Computer programmer Barbara Rodgers became a popular reporter and show host that tucked in eight Emmy Awards

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In 1968, Barbara Rodgers was employed as a computer programmer by the Eastman Kodak Company in Rochester as one of only a few African American female computer programmers at the time. In 1972, Barbara resigned to join WOKR-TV in Rochester, New York where she became the station’s first female news reporter and first African American newscaster.

Shortly after working for WORK-TV, she joined KPIX-TV, a CBS affiliate in San Francisco, California in 1979 as a reporter, thereafter, she became a co-anchor on the weekend and noon Eyewitness News broadcasts show. She assisted in creating and hosting Bay Sunday in 1989, which later became an award-winning public affairs program.

She became a popular award-winning anchor, reporter and show host for almost three decades winning a staggering eight Emmy Awards for her special reports.

Born to Anna Connor and Jackson Rodgers, a minister on September 27th, 1946 in Knoxville, Tennessee. In 1968, she was awarded her B.S. degree in business education from Knoxville College, graduating at SUNY Buffalo in 1976 for creative writing while she completed her coursework at the University of Chicago in 1986.

In 1982, Rodgers co-founded the Bay Area Black Journalists Association (BABJA), the Bay Area chapter of 8-the National Association of Black Journalists. She was nominated in 1993 as one of five journalists to attend the South Africa Journalists Exchange, a collaboration between the National Association of Black Journalists, the Freedom Forum and South Africa.

She earned an Emmy Award for her hour-long documentary titled “South Africa After Apartheid.” Rodgers retired from KPIX in 2008. Two years later, she joined Comcast as a regular host on Comcast Newsmakers and in 2011 became host of the “The Bronze Report” cable show. Her participation I’m the creation and hosting of “The Bronze Report” cable show  earned her eighth Emmy Award in 2013. The program focuses on the breadth and depth of the African-American community in the San Francisco Bay Area and beyond.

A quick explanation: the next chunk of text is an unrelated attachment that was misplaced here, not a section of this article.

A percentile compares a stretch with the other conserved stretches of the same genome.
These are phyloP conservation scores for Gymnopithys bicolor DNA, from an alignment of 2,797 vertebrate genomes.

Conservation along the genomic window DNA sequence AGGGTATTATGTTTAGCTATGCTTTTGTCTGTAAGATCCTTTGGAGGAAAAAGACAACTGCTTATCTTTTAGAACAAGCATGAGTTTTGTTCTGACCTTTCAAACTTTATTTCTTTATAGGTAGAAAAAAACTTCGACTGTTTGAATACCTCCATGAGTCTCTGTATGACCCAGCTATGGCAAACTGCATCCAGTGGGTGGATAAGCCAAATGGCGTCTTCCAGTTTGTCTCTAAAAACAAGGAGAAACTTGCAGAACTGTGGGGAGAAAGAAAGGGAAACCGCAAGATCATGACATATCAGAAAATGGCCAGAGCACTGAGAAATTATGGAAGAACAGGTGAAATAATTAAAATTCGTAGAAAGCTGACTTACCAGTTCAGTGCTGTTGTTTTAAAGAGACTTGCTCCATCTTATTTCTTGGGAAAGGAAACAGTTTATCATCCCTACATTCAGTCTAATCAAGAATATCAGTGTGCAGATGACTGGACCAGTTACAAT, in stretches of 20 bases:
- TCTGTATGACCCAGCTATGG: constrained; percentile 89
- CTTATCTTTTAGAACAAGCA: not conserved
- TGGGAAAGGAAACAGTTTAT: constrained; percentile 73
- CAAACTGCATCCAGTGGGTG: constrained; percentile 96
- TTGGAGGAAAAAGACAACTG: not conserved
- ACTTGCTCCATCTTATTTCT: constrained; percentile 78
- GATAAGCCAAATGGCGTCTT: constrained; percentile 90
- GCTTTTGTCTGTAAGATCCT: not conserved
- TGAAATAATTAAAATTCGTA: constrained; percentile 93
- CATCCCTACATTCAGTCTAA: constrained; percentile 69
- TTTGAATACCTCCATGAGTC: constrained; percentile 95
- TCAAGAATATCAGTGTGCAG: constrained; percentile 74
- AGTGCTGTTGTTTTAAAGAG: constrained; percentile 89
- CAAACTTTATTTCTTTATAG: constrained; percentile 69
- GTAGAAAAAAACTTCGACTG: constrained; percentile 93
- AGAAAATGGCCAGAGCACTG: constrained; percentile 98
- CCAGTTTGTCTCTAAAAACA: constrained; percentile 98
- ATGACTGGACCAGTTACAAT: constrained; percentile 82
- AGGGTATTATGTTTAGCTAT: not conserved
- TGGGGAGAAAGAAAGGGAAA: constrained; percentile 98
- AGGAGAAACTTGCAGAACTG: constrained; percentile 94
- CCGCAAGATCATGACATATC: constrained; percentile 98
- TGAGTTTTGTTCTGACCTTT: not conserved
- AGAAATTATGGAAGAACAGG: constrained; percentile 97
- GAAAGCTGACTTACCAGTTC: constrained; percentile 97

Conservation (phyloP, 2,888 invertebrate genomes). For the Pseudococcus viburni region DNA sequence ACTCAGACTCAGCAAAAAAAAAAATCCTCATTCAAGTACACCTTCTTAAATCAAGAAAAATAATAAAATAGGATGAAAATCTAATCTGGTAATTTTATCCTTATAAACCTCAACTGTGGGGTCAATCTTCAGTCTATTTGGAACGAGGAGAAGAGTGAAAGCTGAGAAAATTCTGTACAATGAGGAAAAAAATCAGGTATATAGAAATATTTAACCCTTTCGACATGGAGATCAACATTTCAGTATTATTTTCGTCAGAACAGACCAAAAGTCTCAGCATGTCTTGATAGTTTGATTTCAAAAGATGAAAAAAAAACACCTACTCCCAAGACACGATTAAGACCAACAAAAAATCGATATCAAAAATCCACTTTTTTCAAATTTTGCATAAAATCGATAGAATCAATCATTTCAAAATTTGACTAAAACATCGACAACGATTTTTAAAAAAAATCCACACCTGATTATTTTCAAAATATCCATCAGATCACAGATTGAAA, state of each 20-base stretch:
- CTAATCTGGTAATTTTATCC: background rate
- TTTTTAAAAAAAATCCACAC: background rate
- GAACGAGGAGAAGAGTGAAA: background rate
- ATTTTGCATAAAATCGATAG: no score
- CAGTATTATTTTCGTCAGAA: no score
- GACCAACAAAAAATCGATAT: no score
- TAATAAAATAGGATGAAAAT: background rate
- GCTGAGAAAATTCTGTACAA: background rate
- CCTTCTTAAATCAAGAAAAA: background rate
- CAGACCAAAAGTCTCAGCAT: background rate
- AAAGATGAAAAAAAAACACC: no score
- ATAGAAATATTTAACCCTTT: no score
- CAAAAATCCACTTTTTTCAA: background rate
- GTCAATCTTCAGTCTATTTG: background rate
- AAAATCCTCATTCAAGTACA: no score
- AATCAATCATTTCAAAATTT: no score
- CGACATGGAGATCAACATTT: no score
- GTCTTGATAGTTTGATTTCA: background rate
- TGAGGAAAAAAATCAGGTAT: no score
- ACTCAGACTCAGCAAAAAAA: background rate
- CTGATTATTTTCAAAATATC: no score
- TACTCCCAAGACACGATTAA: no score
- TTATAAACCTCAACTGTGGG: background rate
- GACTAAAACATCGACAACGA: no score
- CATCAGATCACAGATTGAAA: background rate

Barbara also won the Governors’ Award from the National Academy of Television Arts and Sciences . From 1981 to 2007, Rodgers won five “Excellence in Journalism Awards” from the National Association of Black Journalists, and was awarded the Madam C.J. Walker Pioneer Award from the National Coalition of 100 Black Women in 2004.

Rodgers received the Frederick D. Patterson Outstanding Individual Award from the United Negro College Fund in 2008, and was recognized twice for her outstanding work in broadcasting by American Women in Radio and Television, Inc.

During her long journalistic career, Rodgers interviewed dozens of celebrities and community leaders such as Terry McMillan, Jesse Jackson, Ella Fitzgerald, B. D. Wong, Spike Lee, Berry Gordy, Ella Fitzgerald, Cab Calloway, Jamie Foxx, Terry McMillan, Delroy Lindo, Jesse Jackson, Naomi Judd and Deepak Chopra.

In December 2015, Rodgers’ life story was added to the national archive of African-American oral histories being collected by The HistoryMakers.

She also authors a novel titled “a romance for grown-ups.”

Africh Royale

Africh Royale

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